The One-Room Schoolhouses of the Past and Present – Update #8

Living among the Amish for our entire lives, perhaps we have taken for granted the daily scenes before us which carry the echoes of life long ago. Today, the Amish children still walk to and from school daily, toting their lunch pails and talking together as they make their way to and from their small schoolhouses. Of course, things have changed for many of the Amish as well. Some of the students ride their bikes or drive their pony carts to and from their school, which may have several classrooms within. Despite those changes, the Amish retain the same principles of schooling as was embraced by the entire country only 150 years ago. Small schoolhouses were built every few miles, so students did not have to walk far. The schoolhouse was used as a hub as the community. It was a place for local families to come together for pie socials or box socials to help raise money for their schoolhouse, families took turns providing the wood or coal for the potbelly stove, a local family even sometimes housed the teacher in their home for the school term. People gathered at the schoolhouses for meetings to make decisions about their town or local area. Miriam C. Hunter writes, “One of the most important contributions of the one-room school was its unifying force to community life. Here government, crops, etc., as well as social life, was had in the days when communication and transportation were very limited. Meetings at the schoolhouse overcame both.” [1]

Even though there are dozens of one- and two-room schoolhouses still dotting the hills and valleys of our local area, they are strictly for the Amish and run by the Amish. There are several church-run private schools that are open to many students, but they do not extend admission to students with special needs and or developmental and learning delays. In their polite declining of admission for our children, who all have Down syndrome, we were told they are not equipped to meet their needs. I understand that. I also know that becoming equipped to teach students for whom academic skills may take a bit longer to grasp is not a long process. It is not a difficult process; it is simply a matter of wanting to and then doing it. Thankfully, homeschooling has been a great blessing to our family. It is something we all enjoy and have been very content with for many years. But our kids are now getting older, and they long for friendships, for activity outside of our home, and the chance to stretch their wings.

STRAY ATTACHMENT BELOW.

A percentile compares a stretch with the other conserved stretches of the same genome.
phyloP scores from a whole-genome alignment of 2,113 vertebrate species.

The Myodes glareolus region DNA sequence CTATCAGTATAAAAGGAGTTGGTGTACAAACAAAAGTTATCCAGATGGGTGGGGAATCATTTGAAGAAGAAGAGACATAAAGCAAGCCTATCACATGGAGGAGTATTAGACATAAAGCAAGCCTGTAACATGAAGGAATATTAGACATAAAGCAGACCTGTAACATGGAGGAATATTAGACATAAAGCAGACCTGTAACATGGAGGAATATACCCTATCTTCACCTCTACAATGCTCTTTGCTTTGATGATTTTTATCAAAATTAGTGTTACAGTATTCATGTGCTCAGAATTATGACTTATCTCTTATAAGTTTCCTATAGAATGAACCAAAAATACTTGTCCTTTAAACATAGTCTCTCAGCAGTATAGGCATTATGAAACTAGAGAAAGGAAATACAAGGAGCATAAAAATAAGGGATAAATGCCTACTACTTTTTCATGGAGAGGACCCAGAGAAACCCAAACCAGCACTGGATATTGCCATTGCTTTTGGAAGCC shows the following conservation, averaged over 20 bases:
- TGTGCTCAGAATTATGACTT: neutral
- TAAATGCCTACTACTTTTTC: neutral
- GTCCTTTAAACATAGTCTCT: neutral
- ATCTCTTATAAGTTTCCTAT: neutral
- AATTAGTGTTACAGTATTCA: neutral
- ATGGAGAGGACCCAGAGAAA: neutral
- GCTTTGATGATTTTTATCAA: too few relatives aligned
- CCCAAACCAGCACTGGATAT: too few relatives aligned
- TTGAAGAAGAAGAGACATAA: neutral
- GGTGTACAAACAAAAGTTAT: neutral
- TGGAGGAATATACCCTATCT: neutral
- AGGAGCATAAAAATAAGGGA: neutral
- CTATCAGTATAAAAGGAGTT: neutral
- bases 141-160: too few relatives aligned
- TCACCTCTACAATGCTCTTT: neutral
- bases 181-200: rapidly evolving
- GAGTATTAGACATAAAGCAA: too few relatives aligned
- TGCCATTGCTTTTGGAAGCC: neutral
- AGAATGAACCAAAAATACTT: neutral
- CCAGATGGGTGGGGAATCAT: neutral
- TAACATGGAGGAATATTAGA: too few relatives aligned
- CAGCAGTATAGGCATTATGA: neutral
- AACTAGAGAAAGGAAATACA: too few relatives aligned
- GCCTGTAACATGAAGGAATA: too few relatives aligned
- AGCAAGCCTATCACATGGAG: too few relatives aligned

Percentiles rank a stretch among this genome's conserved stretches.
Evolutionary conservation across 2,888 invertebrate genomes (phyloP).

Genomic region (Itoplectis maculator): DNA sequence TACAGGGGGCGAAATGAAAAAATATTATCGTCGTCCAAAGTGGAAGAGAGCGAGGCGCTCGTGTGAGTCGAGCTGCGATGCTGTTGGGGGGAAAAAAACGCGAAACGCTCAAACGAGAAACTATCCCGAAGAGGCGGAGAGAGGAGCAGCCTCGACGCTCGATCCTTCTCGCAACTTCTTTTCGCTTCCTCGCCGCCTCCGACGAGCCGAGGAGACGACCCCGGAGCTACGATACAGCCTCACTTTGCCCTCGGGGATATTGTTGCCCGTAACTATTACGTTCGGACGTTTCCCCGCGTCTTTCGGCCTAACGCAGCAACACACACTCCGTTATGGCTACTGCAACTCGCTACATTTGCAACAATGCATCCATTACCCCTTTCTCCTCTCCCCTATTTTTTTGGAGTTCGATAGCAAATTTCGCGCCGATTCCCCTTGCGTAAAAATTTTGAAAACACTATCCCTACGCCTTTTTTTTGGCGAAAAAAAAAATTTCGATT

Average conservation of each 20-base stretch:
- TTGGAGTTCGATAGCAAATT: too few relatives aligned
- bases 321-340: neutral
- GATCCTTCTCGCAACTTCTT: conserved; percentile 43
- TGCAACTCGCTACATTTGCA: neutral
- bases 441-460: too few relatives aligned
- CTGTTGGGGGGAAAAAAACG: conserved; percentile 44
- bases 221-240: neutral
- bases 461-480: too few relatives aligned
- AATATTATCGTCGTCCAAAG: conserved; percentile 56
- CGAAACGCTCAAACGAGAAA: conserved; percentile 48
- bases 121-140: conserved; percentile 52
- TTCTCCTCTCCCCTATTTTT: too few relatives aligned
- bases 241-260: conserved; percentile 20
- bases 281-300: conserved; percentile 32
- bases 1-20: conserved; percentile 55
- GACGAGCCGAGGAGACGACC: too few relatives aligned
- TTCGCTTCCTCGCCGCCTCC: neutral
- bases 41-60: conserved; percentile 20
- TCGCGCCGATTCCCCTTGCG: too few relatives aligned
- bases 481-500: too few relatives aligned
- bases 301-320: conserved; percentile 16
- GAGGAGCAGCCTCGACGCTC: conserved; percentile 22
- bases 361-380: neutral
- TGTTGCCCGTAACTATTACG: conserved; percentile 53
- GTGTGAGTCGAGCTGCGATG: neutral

Re-building two historic one-room schoolhouses in our front pasture is not something Marlin or I would have dreamed would be possible a few years ago. As much as we admire Rory Feek and as much as we were both touched and inspired by the schoolhouse he built on his farm, we didn’t think this was something we could do. We tamped the dream under a few layers of reality and topped the pile with a sprinkling of excuses. We scaled back our thinking, and I began to make plans for a co-op. In the meantime, I was also researching the history of the one-room schoolhouse in our and neighboring counties, and then we found the second schoolhouse, and the dream of building our own buoyed up through all we had tried to shove it under to face us front and center. Marlin and I were both determined to save the schoolhouse. And not just to save it but to restore it to its original purpose. Our hopes to find photos and history of the building to be able to restore it accurately were dashed fairly quickly since the township of its original location had no records or information about the schoolhouse or what had become of it after the school was closed. However, we have a great deal of history from schoolhouses built in the same time period and relative locations, and from that, we can piece together some accurate estimations.